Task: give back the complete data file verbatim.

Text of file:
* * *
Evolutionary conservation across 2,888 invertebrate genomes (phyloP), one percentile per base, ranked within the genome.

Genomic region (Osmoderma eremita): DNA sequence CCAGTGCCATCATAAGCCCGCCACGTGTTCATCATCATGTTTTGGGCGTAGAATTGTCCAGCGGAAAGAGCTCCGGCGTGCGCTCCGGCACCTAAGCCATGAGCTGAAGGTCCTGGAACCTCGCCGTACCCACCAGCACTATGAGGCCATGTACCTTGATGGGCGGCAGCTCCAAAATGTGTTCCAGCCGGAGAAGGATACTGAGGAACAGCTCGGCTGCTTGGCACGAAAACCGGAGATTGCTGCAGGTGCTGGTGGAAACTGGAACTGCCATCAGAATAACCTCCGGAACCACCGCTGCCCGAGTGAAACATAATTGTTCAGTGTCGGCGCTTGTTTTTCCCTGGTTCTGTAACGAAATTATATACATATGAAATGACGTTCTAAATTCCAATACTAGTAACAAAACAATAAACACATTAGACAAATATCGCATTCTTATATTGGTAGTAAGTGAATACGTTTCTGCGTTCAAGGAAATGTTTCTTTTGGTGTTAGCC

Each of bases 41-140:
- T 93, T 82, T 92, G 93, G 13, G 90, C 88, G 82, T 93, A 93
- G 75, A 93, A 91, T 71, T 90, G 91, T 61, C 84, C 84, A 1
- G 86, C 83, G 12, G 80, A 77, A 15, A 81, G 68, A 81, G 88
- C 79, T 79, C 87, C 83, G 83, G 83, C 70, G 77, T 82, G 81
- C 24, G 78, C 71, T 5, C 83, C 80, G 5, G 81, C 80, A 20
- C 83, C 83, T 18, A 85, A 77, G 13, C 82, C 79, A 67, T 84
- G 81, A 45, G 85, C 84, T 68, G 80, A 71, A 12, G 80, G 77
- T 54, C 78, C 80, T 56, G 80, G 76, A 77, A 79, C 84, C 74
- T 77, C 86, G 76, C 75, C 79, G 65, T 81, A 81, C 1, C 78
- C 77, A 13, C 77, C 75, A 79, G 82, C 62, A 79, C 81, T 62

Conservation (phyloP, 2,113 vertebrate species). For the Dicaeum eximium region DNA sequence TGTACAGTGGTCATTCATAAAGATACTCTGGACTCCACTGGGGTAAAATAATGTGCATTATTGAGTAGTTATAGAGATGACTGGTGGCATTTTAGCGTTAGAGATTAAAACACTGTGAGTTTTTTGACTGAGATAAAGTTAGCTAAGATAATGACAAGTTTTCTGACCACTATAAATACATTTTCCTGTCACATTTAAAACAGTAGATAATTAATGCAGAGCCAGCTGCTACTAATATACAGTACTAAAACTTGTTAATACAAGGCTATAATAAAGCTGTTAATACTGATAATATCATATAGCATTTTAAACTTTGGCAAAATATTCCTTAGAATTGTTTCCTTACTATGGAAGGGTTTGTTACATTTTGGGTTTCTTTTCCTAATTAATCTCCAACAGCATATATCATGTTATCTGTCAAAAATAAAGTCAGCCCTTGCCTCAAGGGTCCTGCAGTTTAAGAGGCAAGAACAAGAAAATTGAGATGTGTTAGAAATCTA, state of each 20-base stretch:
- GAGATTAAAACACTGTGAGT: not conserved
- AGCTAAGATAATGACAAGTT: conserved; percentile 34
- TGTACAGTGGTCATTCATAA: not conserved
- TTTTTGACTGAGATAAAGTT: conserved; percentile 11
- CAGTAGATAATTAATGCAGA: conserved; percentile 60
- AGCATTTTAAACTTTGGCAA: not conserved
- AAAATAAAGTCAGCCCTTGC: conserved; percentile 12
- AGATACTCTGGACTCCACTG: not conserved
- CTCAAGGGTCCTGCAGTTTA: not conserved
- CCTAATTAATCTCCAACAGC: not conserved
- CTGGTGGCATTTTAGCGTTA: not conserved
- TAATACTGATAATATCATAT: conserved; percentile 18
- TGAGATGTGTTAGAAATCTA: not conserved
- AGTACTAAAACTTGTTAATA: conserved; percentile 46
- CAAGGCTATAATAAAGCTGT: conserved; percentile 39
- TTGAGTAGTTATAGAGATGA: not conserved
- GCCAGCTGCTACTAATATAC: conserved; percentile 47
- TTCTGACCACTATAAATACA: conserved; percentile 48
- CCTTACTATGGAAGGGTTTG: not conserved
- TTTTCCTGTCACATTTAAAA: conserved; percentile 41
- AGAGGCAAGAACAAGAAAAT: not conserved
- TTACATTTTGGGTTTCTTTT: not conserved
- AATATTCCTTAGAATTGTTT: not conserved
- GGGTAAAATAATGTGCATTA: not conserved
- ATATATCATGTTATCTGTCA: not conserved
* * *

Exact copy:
Evolutionary conservation across 2,888 invertebrate genomes (phyloP), one percentile per base, ranked within the genome.

Genomic region (Osmoderma eremita): DNA sequence CCAGTGCCATCATAAGCCCGCCACGTGTTCATCATCATGTTTTGGGCGTAGAATTGTCCAGCGGAAAGAGCTCCGGCGTGCGCTCCGGCACCTAAGCCATGAGCTGAAGGTCCTGGAACCTCGCCGTACCCACCAGCACTATGAGGCCATGTACCTTGATGGGCGGCAGCTCCAAAATGTGTTCCAGCCGGAGAAGGATACTGAGGAACAGCTCGGCTGCTTGGCACGAAAACCGGAGATTGCTGCAGGTGCTGGTGGAAACTGGAACTGCCATCAGAATAACCTCCGGAACCACCGCTGCCCGAGTGAAACATAATTGTTCAGTGTCGGCGCTTGTTTTTCCCTGGTTCTGTAACGAAATTATATACATATGAAATGACGTTCTAAATTCCAATACTAGTAACAAAACAATAAACACATTAGACAAATATCGCATTCTTATATTGGTAGTAAGTGAATACGTTTCTGCGTTCAAGGAAATGTTTCTTTTGGTGTTAGCC

Each of bases 41-140:
- T 93, T 82, T 92, G 93, G 13, G 90, C 88, G 82, T 93, A 93
- G 75, A 93, A 91, T 71, T 90, G 91, T 61, C 84, C 84, A 1
- G 86, C 83, G 12, G 80, A 77, A 15, A 81, G 68, A 81, G 88
- C 79, T 79, C 87, C 83, G 83, G 83, C 70, G 77, T 82, G 81
- C 24, G 78, C 71, T 5, C 83, C 80, G 5, G 81, C 80, A 20
- C 83, C 83, T 18, A 85, A 77, G 13, C 82, C 79, A 67, T 84
- G 81, A 45, G 85, C 84, T 68, G 80, A 71, A 12, G 80, G 77
- T 54, C 78, C 80, T 56, G 80, G 76, A 77, A 79, C 84, C 74
- T 77, C 86, G 76, C 75, C 79, G 65, T 81, A 81, C 1, C 78
- C 77, A 13, C 77, C 75, A 79, G 82, C 62, A 79, C 81, T 62

Conservation (phyloP, 2,113 vertebrate species). For the Dicaeum eximium region DNA sequence TGTACAGTGGTCATTCATAAAGATACTCTGGACTCCACTGGGGTAAAATAATGTGCATTATTGAGTAGTTATAGAGATGACTGGTGGCATTTTAGCGTTAGAGATTAAAACACTGTGAGTTTTTTGACTGAGATAAAGTTAGCTAAGATAATGACAAGTTTTCTGACCACTATAAATACATTTTCCTGTCACATTTAAAACAGTAGATAATTAATGCAGAGCCAGCTGCTACTAATATACAGTACTAAAACTTGTTAATACAAGGCTATAATAAAGCTGTTAATACTGATAATATCATATAGCATTTTAAACTTTGGCAAAATATTCCTTAGAATTGTTTCCTTACTATGGAAGGGTTTGTTACATTTTGGGTTTCTTTTCCTAATTAATCTCCAACAGCATATATCATGTTATCTGTCAAAAATAAAGTCAGCCCTTGCCTCAAGGGTCCTGCAGTTTAAGAGGCAAGAACAAGAAAATTGAGATGTGTTAGAAATCTA, state of each 20-base stretch:
- GAGATTAAAACACTGTGAGT: not conserved
- AGCTAAGATAATGACAAGTT: conserved; percentile 34
- TGTACAGTGGTCATTCATAA: not conserved
- TTTTTGACTGAGATAAAGTT: conserved; percentile 11
- CAGTAGATAATTAATGCAGA: conserved; percentile 60
- AGCATTTTAAACTTTGGCAA: not conserved
- AAAATAAAGTCAGCCCTTGC: conserved; percentile 12
- AGATACTCTGGACTCCACTG: not conserved
- CTCAAGGGTCCTGCAGTTTA: not conserved
- CCTAATTAATCTCCAACAGC: not conserved
- CTGGTGGCATTTTAGCGTTA: not conserved
- TAATACTGATAATATCATAT: conserved; percentile 18
- TGAGATGTGTTAGAAATCTA: not conserved
- AGTACTAAAACTTGTTAATA: conserved; percentile 46
- CAAGGCTATAATAAAGCTGT: conserved; percentile 39
- TTGAGTAGTTATAGAGATGA: not conserved
- GCCAGCTGCTACTAATATAC: conserved; percentile 47
- TTCTGACCACTATAAATACA: conserved; percentile 48
- CCTTACTATGGAAGGGTTTG: not conserved
- TTTTCCTGTCACATTTAAAA: conserved; percentile 41
- AGAGGCAAGAACAAGAAAAT: not conserved
- TTACATTTTGGGTTTCTTTT: not conserved
- AATATTCCTTAGAATTGTTT: not conserved
- GGGTAAAATAATGTGCATTA: not conserved
- ATATATCATGTTATCTGTCA: not conserved